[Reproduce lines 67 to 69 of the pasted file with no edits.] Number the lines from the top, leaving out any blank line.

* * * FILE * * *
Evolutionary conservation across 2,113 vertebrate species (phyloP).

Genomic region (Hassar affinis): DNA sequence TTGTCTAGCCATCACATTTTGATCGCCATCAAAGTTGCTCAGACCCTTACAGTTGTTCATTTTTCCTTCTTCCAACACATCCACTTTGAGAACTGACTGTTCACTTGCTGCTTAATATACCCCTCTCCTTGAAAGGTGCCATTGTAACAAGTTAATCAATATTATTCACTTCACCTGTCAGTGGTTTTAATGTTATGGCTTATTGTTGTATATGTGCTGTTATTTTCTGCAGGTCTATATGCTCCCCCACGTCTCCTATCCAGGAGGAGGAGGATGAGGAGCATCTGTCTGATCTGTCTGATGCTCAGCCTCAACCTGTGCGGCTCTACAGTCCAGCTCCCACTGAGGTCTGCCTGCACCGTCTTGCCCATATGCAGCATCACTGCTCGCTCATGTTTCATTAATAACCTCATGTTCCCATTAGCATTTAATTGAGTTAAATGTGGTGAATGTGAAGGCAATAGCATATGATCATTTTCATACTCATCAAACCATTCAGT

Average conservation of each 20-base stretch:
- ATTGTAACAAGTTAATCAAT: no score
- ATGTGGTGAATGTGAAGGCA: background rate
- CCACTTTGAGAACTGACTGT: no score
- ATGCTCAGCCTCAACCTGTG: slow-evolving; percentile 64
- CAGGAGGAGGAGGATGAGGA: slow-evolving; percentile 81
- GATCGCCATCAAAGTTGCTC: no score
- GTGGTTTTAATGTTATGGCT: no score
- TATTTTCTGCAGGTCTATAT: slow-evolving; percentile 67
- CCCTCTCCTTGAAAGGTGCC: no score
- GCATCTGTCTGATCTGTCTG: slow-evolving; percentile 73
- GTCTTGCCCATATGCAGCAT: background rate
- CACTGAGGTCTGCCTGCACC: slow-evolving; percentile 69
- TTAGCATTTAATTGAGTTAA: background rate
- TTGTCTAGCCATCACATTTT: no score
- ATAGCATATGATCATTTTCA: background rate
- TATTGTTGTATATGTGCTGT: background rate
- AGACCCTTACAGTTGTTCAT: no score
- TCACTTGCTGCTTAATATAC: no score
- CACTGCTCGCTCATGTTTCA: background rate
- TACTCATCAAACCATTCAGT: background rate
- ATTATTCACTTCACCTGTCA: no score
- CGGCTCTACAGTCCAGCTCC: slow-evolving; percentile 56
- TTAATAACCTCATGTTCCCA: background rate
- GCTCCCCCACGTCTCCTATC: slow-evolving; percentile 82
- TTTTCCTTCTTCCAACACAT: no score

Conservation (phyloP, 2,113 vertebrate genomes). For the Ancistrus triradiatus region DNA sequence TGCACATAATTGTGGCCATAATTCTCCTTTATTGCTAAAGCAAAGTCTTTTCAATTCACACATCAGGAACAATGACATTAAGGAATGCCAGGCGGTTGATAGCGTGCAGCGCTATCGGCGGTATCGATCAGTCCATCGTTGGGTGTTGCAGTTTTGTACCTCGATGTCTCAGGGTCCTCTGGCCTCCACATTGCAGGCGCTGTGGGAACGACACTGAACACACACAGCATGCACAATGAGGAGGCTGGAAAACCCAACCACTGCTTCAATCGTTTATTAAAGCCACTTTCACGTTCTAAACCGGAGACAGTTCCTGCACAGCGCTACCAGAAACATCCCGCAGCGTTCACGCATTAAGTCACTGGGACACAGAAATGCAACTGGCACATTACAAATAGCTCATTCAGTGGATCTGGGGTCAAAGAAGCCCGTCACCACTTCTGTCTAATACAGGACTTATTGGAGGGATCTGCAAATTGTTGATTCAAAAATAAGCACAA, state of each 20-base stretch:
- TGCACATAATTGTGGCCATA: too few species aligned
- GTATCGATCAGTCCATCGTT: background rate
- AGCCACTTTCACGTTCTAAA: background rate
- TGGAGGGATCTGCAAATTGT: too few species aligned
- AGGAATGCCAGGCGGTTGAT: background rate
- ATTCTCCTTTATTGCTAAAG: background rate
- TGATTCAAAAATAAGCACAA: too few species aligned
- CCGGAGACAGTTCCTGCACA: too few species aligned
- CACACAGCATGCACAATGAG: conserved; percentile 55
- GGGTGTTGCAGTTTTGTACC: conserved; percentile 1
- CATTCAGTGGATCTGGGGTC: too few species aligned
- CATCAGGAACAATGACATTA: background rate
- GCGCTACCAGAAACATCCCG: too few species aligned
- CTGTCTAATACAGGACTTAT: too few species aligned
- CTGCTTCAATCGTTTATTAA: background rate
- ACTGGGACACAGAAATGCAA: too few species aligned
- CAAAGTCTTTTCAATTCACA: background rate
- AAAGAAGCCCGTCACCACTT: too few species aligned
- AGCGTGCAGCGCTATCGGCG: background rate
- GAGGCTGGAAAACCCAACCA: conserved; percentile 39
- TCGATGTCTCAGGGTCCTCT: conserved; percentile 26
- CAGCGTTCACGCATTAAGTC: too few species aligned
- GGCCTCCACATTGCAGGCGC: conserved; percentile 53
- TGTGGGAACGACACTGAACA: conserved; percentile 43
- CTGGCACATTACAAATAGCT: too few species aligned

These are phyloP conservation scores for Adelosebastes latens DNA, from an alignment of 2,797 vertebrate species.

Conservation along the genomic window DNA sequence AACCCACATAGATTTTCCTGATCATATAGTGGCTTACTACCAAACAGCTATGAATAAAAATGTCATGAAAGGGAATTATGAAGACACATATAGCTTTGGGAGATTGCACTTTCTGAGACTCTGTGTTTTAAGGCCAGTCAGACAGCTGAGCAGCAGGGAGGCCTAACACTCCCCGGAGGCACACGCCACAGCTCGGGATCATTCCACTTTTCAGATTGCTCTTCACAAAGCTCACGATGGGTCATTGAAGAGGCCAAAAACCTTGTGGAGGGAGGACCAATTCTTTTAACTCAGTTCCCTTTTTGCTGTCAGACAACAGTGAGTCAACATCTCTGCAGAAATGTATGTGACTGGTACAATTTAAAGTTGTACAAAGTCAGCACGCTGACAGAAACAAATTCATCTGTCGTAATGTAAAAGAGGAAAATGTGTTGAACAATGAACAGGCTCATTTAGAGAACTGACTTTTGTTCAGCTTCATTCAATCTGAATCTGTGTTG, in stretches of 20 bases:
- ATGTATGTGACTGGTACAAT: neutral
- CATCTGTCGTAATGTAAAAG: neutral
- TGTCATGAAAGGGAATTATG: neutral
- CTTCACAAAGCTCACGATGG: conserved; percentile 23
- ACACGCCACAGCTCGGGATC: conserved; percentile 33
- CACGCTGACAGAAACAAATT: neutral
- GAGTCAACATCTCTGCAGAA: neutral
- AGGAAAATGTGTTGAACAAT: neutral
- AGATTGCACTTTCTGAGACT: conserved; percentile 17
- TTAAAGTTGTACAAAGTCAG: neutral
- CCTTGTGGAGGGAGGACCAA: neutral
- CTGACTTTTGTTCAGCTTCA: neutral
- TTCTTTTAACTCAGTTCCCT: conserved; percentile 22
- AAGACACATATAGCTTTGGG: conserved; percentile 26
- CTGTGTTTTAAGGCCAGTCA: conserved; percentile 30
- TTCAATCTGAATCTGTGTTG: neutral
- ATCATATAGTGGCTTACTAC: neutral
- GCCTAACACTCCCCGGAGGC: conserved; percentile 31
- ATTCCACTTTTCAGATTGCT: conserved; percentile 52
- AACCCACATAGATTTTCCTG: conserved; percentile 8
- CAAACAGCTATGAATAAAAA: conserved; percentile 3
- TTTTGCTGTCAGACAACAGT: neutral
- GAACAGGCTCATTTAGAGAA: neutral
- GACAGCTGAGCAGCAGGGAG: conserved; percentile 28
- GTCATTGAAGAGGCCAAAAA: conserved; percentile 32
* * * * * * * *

- CCTTGTGGAGGGAGGACCAA: neutral
- CTGACTTTTGTTCAGCTTCA: neutral
- TTCTTTTAACTCAGTTCCCT: conserved; percentile 22